MSc in Medical Physics with Radiobiology

University of Oxford    Department of Oncology

Full time October MSc 1 year Award winner
Biological Sciences (4) Engineering (12) Medicine (26) Physics (29)

FindAMasters summary

The MSc in Medical Physics with Radiobiology at the University of Oxford is a prestigious one-year, full-time programme designed for individuals interested in a career in medical physics. Taught by world-leading academics and clinical scientists, this course explores the use of ionising and non-ionising radiation in clinical practice, including radiotherapy and medical imaging. The programme covers modules such as the physics of radiation interactions, molecular radiation biology, radiobiology of cells and tissues, radiation safety, non-ionising radiation technologies, ionising radiation imaging technologies, radiation therapy physics, and translational research methods. Applicants should have a first-class or upper second-class honours degree in physics or a related subject. Scholarships are available.

About the course

The MSc in Medical Physics with Radiobiology is a one-year, full-time course run by the Department of Oncology at the University of Oxford, delivered by world-leading academics and clinical scientists.

The main aim of this course is to discuss how ionising and non-ionising radiation are used in clinical practice, both in the context of radiotherapy and medical imaging. This is combined with principles of radiobiology at molecular and cellular level, to give graduates a better understanding of the effects of radiation than is achieved in other medical physics courses.

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Entry Requirements

Applicants are normally expected to be predicted or have achieved a first-class or strong upper second-class undergraduate degree with honours, (or equivalent international qualifications), as a minimum in physics or a closely related subject.

 Course Content

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Student Profile

Rabiatul Adawiah

Have you ever wondered how physics and chemistry can be applied to cancer research? I did. While writing my PhD thesis in theoretical chemical physics and questioning my life decisions (most PhD candidates will likely experience this), I wanted to find a field that combined my innate interest in cancer research with my educational background in physics and chemistry – a challenging task. After careful consideration, I chose to pursue this course. I was impressed by the course's well-rounded structure and broad scope, and the course did not disappoint.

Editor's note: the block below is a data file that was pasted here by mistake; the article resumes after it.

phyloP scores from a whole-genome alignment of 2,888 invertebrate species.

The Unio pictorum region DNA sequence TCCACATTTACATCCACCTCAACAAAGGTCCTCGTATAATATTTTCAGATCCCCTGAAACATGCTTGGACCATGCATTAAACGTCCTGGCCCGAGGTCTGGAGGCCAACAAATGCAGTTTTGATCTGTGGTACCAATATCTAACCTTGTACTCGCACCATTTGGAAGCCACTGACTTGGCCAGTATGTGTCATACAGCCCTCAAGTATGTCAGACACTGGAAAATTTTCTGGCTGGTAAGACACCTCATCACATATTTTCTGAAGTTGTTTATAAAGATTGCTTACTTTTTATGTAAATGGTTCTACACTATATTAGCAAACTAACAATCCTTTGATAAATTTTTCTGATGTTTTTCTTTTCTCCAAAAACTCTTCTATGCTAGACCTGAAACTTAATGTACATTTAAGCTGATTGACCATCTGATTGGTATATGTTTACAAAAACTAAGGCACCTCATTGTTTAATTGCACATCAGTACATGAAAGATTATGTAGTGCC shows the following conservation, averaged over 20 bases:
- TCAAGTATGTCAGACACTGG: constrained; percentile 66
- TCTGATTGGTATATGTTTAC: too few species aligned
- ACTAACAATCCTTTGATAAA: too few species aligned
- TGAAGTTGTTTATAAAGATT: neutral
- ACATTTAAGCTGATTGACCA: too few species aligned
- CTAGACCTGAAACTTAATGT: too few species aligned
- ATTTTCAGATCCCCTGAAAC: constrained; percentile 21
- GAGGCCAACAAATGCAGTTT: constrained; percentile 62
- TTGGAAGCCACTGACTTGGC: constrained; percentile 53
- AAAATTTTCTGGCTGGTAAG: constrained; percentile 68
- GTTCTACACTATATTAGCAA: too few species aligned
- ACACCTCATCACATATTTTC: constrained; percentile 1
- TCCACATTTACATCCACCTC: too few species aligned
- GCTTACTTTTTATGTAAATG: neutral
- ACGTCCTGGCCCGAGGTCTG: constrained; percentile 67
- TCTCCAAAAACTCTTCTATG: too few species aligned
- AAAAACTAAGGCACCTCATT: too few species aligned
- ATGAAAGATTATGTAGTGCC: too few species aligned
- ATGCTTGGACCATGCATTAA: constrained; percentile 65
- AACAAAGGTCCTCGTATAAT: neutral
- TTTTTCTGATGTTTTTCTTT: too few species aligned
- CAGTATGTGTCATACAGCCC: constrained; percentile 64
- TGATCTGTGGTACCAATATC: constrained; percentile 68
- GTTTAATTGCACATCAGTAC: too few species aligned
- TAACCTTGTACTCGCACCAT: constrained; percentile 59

One of the things I appreciated most about the course was the interactive and engaging lectures. We had the opportunity to participate in lab sessions, and lecture demonstrations, and even use phone apps to assist with radiotherapy planning. The small tutorial groups allowed for in-depth discussions on various topics. The course's holistic approach not only equipped us with knowledge on radiation biology, but also of other cancer treatment modalities, such as immunotherapy and chemotherapy. Additionally, I had the honour of interacting with and learning from some of the best cancer researchers in the world.

The highlight of the course for me was the research component. I had the opportunity to participate in cutting-edge FLASH radiotherapy research, a ground-breaking cancer treatment. This new technology to deliver electrons at ultra-high dose rates, developed by the research group "Physics and Biology of FLASH Radiation", holds promise for cancer treatment with minimal side effects. Through this research project, I honed my skills in image processing and data analysis and expanded my programming skills in MATLAB and Python.

Currently, I am doing my postdoctoral fellowship specializing in translational research, particularly in developing new medical technologies for the early diagnosis and treatment of cancer. I am also involved in a collaborative evidence gap mapping project for The World Health Organization classification of tumours blue books, with the International Agency for Research on Cancer. This project aims to increase the discoverability and use of studies by researchers, ultimately advancing the field of cancer research.

This course opened doors for me to the field of cancer research, and my long-term goal is to become a group leader or principal investigator (PI), carving out my own speciality in combining FLASH radiotherapy and MedTech.

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